When Residents Stand Up City Hall Must Listen

The above guest editorial reveals the strength of citizen participation in the goings on at city hall and throughout the neighborhoods.

The rising up of concerned citizens, concerned they are not being listened to or included in the decisions made by the city government has changed the political game played here for years and years.

The new awareness and the willingness to speak out in public despite the fear and likelihood of retaliation is a game changer in how business is done here.

For years and years, the mayor and his paid employees have given little about what the public thinks.

Like the true sneaks they are, they pretend to follow all the rules and laws in carrying out the mayor’s policies and they never speak out about racism, sexism, municipal corruption or what former Councilor Fred Capone calls, “fraud and theft.”

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The council rising up

We are witnessing right now the rising up of the City Council which finds itself suddenly empowered to act justly in confronting a great issue which the mayor has not been willing to address.

The overcrowded public school crisis, and the mayor’s desire to put affordable housing before providing for the city’s public school children has been check mated by a City Council apparently in favor to a person to use Pope John as a new public school facility.

It isn’t so much affordable housing that is the rub.

It is the mayor dragging his feet and putting a development proposal not supported by the neighborhood in front of efforts that have gathered widespread public support to put an end to the overcrowding in the city’s public schools.

The Council rising up in this instance and supporting the use of the former Pope John High School as a public school, reveals the extent to which the City Council has taken up the mantle of leadership during a crisis that the mayor has refused to acknowledge in any meaningful way.

The rising up of the City Council represents a new chapter in the evolving political history of the city.

Councilor Stephanie Smith’s passion and her stridency demanding change is notable.

Councilor Mike Marchese’s demands for action resonate.

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A powerful ZBA moment

Three proposed projects for multiple units in different neighborhoods were rejected by the Zoning Board of Appeals last week.

One of the projects especially attracted attention as it is a property on Linden Street owned by a close friend and supporter of the mayor.

It is a former rooming house recently bought and the developer had hoped to build a 12 unit structure in its place.

We don’t believe parking is an issue, which makes the ZBA decision to deny the proposed development in a crowded neighborhood of the city all the more extraordinary.

What is surprising, and what is amazing, when we boil down the politics of the ZBA, is that the ZBA appears to have stood up for itself and made a decision that was not dominated by the mayor’s belief that every property in the city can be developed as more units in neighborhoods that are already congested and without adequate parking for all its residents.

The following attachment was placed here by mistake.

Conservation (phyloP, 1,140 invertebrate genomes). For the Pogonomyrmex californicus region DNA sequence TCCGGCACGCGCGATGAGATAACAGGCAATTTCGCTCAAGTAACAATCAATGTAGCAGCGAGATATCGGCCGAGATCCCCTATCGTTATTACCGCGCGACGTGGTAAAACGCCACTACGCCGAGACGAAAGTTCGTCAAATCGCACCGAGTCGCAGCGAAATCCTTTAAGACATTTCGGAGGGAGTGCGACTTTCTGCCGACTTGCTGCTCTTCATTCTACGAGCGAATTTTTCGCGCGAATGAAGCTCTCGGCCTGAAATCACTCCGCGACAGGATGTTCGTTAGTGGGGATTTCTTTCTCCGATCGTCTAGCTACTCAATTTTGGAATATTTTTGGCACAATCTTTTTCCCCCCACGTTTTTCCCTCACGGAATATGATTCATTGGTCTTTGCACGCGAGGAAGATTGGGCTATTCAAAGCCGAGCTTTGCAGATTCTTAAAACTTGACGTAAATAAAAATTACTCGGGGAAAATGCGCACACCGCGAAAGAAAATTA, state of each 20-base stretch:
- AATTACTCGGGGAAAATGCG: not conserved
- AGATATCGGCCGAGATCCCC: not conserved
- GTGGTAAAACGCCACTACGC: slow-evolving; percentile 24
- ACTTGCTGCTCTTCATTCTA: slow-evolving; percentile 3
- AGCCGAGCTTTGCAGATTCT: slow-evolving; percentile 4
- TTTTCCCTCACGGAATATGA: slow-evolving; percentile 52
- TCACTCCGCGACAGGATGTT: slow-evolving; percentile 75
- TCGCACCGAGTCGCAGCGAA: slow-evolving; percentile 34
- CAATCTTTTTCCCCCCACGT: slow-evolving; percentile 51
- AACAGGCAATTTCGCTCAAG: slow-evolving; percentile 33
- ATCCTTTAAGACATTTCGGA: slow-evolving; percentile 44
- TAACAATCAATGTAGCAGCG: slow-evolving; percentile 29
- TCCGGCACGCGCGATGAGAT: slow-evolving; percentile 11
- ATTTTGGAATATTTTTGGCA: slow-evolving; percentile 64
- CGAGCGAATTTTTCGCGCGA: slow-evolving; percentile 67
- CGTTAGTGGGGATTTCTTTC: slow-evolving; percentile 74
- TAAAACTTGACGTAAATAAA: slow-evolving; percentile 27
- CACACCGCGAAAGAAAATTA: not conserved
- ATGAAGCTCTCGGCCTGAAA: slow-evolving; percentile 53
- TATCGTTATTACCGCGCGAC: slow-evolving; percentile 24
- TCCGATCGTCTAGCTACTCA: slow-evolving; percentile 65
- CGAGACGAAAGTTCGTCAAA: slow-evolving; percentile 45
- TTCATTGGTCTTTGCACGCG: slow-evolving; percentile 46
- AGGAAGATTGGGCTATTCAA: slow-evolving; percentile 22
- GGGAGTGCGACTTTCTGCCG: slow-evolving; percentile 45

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The Patriots, again

The Patriots lost convincingly.

What to make of it?

First, we would remind Pats fans and our readers that the NFL season is a long run. Nothing is settled for sure after three games. What is certain is this – the Pats don’t presently have their act together.

Too many mistakes. Too many interceptions and turnovers and penalties.

And now Mc Jones is a question mark after hopping off the field like a rabbit with a sprained ankle.

If you listen to talk radio, there was a great discussion about what was wrong with this last Pat’s game.

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A tectonic shift

Three or four years ago, the debate about using the former Pope John High School as a school facility to reduce overcrowding would have been what the lawyer’s call, a moot point.

In other words, the mayor’s absolute, incontestable control of the city’s power structure and of its elites made opposition al- most an impossibility when push came to shove.

The recent uprising about the future of the former Pope John High School indicates the extent to which the mayor finds himself a voice alone in his desire to perpetuate the notion that affordable housing is more important than reducing the over- crowded and struggling public school system.

Sides have been drawn. Positions have solidified.

The city council is now said to be entirely in favor of using the Pope John facility as a public school to mitigate overcrowding.

At least five members of the School Committee have done the same.

That four members of the School Committee fail to see the importance of reducing schools overcrowding is incomprehensible. That the mayor is the leader of that group on the School Committee reveals how greatly the times have changed but the mayor is not changing with them.

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